Tuesday, October 18, 2005

NOC, NOC

Daily Kos Diarist SilverWings has reprinted (with copyrighted permission) an article from the Stratfor security consulting organization-- "The Importance of the Plame Affair" by George Friedman. It's a very detailed backgrounder on NOCs (non-official cover agents in the CIA such as Valerie Plame/Wilson) from how they come into the program to how they operate covertly to why the leaking of this information by Rove, Libby, etc. is such a big deal (not one to be pooh-poohed by conservative talking heads who should know better). Here are the key parts:

There is an explicit and implicit contract between the United States and its NOCs. It has many parts, but there is one fundamental part: A NOC will never reveal that he is or was a NOC without special permission. When he does reveal it, he never gives specifics. The government also makes a guarantee -- it will never reveal the identity of a NOC under any circumstances and, in fact, will do everything to protect it. If you have lied to your closest friends for 30 years about who you are and why you talk to them, no government bureaucrat has the right to reveal your identity for you. Imagine if you had never told your children -- and never planned to tell your children -- that you worked for the CIA, and they suddenly read in the New York Times that you were someone other than they thought you were.

There is more to this. When it is revealed that you were a NOC, foreign intelligence services begin combing back over your life, examining every relationship you had. Anyone you came into contact with becomes suspect. Sometimes, in some countries, becoming suspect can cost you your life. Revealing the identity of a NOC can be a matter of life and death -- frequently, of people no one has ever heard of or will ever hear of again.

In short, a NOC owes things to his country, and his country owes things to the NOC. We have no idea what Valerie Plame told her family or friends about her work. It may be that she herself broke the rules, revealing that she once worked as a NOC. We can't know that, because we don't know whether she received authorization from the CIA to say things after her own identity was blown by others. She might have been irresponsible, or she might have engaged in damage control. We just don't know.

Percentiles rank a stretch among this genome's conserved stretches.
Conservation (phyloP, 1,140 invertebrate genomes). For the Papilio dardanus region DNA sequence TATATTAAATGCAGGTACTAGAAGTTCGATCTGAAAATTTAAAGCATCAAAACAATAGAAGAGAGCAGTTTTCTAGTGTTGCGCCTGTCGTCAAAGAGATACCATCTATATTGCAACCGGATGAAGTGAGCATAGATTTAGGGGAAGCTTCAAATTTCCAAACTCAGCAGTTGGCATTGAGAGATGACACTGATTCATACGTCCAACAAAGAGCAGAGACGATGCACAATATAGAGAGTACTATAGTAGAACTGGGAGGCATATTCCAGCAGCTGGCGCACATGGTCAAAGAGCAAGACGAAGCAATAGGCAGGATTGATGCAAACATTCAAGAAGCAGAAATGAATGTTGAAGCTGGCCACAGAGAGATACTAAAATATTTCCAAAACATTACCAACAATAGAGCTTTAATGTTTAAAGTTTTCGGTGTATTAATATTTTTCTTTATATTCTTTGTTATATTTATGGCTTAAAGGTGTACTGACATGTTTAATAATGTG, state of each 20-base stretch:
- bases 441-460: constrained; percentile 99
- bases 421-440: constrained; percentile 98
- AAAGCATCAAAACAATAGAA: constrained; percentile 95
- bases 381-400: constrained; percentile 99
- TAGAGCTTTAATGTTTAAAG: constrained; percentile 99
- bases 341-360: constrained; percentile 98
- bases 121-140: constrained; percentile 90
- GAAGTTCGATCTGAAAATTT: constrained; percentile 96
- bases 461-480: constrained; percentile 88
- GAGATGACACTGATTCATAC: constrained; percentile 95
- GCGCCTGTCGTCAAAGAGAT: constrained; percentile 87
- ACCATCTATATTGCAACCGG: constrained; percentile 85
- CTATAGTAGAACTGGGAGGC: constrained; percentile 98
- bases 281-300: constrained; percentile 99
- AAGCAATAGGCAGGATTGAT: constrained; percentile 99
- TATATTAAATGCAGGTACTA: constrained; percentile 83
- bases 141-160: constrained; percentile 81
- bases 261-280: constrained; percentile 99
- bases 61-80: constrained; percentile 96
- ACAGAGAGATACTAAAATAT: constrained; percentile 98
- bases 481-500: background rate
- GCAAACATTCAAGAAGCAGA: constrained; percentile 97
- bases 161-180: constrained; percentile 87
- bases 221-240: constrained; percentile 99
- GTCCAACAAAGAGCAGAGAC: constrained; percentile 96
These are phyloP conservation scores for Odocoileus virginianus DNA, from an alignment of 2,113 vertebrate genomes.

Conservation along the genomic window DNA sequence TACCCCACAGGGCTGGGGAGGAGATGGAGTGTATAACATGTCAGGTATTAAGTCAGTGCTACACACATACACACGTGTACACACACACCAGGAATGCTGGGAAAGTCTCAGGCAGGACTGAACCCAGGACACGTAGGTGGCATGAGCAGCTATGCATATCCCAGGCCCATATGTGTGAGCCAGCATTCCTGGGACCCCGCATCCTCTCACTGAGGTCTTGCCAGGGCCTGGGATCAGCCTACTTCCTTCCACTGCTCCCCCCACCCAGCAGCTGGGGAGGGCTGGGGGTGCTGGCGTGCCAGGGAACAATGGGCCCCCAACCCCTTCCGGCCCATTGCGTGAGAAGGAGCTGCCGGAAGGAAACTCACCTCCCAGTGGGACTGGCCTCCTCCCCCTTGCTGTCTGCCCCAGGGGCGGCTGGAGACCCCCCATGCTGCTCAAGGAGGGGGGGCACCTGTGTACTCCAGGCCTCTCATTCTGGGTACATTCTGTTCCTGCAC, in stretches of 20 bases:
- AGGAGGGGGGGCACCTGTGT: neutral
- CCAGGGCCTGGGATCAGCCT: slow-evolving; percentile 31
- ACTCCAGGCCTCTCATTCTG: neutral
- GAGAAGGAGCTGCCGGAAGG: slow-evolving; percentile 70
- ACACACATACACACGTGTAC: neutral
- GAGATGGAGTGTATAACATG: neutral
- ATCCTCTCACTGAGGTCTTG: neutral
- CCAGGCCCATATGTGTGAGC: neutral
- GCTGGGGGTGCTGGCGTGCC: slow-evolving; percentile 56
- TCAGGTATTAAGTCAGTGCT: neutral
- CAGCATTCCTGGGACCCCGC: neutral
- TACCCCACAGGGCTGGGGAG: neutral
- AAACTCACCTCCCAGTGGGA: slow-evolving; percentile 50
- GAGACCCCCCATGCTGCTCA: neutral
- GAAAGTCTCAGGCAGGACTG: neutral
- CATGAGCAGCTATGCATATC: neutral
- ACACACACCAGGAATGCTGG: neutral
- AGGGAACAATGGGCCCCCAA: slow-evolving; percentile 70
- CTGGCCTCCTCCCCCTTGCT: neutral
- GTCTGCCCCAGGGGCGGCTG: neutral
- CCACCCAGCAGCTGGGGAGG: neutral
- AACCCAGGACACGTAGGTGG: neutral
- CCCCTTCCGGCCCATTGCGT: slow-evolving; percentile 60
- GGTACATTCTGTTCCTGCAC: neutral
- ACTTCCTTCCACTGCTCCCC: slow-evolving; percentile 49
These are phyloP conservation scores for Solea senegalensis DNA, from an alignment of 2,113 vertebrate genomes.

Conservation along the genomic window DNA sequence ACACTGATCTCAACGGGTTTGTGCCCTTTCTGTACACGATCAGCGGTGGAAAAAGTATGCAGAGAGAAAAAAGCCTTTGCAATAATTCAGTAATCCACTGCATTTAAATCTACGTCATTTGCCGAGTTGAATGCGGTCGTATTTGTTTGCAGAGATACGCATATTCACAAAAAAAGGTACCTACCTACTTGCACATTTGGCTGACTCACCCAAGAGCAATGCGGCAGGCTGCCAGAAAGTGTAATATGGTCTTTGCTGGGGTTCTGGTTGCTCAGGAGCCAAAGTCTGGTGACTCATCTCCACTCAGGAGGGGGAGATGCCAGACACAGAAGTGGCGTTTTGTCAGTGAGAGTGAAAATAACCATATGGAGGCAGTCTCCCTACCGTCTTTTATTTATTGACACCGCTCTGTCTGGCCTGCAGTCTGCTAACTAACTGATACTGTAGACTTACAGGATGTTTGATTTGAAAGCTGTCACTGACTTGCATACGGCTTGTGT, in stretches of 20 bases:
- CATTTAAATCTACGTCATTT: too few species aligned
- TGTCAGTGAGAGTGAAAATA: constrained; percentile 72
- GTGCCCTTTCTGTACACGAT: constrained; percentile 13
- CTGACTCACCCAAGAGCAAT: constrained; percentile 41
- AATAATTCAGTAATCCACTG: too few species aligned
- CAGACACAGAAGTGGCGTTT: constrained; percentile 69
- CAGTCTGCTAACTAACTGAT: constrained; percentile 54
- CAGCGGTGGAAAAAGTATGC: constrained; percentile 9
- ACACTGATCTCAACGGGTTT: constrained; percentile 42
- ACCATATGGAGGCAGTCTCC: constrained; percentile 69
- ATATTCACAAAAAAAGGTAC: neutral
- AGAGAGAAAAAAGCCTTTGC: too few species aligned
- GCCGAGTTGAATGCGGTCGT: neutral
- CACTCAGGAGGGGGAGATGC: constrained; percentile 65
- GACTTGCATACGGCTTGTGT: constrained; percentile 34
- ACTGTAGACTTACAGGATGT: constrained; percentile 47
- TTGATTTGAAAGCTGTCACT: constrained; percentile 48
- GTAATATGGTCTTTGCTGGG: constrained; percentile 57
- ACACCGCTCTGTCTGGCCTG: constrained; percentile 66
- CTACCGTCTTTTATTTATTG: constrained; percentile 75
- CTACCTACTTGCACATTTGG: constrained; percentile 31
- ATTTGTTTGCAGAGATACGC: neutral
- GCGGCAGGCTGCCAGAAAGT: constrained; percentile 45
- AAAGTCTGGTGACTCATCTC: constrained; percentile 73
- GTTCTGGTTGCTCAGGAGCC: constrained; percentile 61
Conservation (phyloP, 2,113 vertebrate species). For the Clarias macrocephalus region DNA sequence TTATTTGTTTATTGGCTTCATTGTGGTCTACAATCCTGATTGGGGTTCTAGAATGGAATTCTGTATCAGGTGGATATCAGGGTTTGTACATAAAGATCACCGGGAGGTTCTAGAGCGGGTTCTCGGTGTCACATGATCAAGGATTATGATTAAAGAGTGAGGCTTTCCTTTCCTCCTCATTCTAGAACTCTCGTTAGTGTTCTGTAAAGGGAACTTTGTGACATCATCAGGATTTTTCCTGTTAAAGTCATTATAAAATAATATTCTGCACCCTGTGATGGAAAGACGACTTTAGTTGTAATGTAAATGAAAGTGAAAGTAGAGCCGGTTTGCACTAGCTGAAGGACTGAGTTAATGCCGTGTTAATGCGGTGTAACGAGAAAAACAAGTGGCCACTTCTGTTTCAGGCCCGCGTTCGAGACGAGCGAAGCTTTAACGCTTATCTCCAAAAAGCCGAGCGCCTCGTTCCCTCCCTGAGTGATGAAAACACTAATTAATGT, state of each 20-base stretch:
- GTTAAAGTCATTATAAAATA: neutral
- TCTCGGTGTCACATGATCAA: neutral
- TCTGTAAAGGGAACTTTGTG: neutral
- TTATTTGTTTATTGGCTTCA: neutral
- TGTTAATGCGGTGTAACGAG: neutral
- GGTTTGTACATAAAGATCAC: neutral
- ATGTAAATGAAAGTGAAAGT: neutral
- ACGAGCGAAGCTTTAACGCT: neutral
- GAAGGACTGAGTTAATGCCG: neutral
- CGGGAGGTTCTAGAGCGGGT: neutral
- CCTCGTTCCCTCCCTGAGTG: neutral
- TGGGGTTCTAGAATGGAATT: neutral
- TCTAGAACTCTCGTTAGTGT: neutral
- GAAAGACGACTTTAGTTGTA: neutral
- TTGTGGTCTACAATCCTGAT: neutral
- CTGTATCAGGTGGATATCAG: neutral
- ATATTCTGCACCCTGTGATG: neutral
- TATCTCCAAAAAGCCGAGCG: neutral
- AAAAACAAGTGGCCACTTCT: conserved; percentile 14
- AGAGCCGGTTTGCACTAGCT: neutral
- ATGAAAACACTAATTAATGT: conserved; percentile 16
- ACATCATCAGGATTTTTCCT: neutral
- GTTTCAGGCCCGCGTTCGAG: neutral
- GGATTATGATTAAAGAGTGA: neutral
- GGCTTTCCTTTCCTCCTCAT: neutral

What we do know is this. In the course of events, reporters contacted two senior officials in the White House -- Rove and Libby. Under the least-damaging scenario we have heard, the reporters already knew that Plame had worked as a NOC. Rove and Libby, at this point, were obligated to say, at the very least, that they could neither confirm nor deny the report. In fact, their duty would have been quite a bit more: Their job was to lie like crazy to mislead the reporters. Rove and Libby had top security clearances and were senior White House officials. It was their sworn duty, undertaken when they accepted their security clearance, to build a "bodyguard of lies" -- in Churchill's phrase -- around the truth concerning U.S. intelligence capabilities.

Some would argue that if the reporters already knew her identity, the cat was out of the bag and Rove and Libby did nothing wrong. Others would argue that if Plame or her husband had publicly stated that she was a NOC, Rove and Libby were freed from their obligation. But the fact is that legally and ethically, nothing relieves them of the obligation to say nothing and attempt to deflect the inquiry. This is not about Valerie Plame, her husband or Time Magazine. The obligation exists for the uncounted number of NOCs still out in the field.

[...]

On a personal note, let me say this: one of the criticisms conservatives have of liberals is that they do not understand that we live in a dangerous world and, therefore, that they underestimate the effort needed to ensure national security. Liberals have questioned the utility and morality of espionage. Conservatives have been champions of national security and of the United States' overt and covert capabilities. Conservatives have condemned the atrophy of American intelligence capabilities. Whether the special prosecutor indicts or exonerates Rove and Libby legally doesn't matter. Valerie Plame was a soldier in service to the United States, unprotected by uniform or diplomatic immunity. I have no idea whether she served well or poorly, or violated regulations later. But she did serve. And thus, she and all the other NOCs were owed far more -- especially by a conservative administration -- than they got.


0 Comments:

Post a Comment

Links to this post:

Create a Link

<< Home